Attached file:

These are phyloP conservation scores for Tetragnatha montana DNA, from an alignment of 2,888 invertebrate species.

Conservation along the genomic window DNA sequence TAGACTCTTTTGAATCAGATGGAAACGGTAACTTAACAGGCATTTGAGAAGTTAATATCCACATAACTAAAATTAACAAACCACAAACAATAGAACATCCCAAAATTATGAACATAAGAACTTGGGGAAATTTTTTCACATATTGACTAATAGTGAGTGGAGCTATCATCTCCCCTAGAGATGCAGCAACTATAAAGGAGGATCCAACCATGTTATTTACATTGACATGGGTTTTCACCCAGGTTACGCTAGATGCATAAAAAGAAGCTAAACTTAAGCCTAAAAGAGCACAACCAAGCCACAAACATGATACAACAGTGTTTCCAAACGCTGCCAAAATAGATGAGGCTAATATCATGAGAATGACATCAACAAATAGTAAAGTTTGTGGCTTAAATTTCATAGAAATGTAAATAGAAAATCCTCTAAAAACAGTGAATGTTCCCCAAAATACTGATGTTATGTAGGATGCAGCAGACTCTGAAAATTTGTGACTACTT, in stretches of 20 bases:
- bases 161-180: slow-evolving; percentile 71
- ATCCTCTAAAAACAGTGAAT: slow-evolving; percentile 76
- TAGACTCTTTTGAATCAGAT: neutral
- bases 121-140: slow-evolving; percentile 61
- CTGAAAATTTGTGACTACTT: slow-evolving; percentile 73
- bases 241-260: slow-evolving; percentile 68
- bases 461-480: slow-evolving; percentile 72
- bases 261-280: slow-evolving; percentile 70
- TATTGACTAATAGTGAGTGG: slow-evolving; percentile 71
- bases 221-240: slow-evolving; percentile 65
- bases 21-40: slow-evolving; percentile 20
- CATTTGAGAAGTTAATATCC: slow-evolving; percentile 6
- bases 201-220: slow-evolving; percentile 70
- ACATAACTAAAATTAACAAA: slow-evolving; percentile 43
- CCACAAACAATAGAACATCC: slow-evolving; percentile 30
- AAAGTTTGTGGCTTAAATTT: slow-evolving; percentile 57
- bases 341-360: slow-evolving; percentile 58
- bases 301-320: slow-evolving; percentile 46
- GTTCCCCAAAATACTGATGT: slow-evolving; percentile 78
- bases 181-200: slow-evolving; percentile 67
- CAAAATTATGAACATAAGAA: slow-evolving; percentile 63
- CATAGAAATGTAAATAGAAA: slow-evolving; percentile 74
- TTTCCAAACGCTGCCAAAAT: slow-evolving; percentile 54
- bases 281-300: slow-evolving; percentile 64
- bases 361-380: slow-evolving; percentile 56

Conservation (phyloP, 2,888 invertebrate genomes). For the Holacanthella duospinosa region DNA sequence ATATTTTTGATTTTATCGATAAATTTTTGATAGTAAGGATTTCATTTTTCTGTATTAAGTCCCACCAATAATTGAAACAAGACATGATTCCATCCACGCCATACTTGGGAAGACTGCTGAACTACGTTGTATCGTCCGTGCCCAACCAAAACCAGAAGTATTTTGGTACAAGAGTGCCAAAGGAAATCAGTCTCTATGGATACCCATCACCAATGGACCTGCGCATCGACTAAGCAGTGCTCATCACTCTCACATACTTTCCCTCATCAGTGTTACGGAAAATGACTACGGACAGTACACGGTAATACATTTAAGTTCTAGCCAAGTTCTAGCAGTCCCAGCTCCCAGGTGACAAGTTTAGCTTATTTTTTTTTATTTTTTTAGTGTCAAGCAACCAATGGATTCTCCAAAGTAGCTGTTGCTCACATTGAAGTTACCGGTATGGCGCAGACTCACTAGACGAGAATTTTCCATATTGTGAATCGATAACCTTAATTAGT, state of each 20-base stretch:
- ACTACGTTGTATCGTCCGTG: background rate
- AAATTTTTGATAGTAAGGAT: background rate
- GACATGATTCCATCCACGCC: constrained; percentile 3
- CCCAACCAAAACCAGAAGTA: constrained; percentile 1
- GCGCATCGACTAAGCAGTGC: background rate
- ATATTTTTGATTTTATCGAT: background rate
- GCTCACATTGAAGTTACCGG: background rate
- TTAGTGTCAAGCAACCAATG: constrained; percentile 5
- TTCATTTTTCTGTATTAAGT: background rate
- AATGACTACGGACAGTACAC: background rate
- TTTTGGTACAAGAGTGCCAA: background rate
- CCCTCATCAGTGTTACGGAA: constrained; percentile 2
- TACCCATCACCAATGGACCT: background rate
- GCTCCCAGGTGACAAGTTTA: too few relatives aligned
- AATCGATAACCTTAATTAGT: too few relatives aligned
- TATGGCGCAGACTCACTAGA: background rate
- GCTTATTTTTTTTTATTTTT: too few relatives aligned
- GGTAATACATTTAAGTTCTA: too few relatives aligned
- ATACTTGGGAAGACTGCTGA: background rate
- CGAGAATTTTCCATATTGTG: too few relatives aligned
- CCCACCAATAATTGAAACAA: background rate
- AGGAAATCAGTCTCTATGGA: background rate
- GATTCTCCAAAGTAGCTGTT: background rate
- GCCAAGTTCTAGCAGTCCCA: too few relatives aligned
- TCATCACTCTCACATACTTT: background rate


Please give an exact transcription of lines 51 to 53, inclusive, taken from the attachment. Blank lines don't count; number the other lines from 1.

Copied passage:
- GATTCTCCAAAGTAGCTGTT: background rate
- GCCAAGTTCTAGCAGTCCCA: too few relatives aligned
- TCATCACTCTCACATACTTT: background rate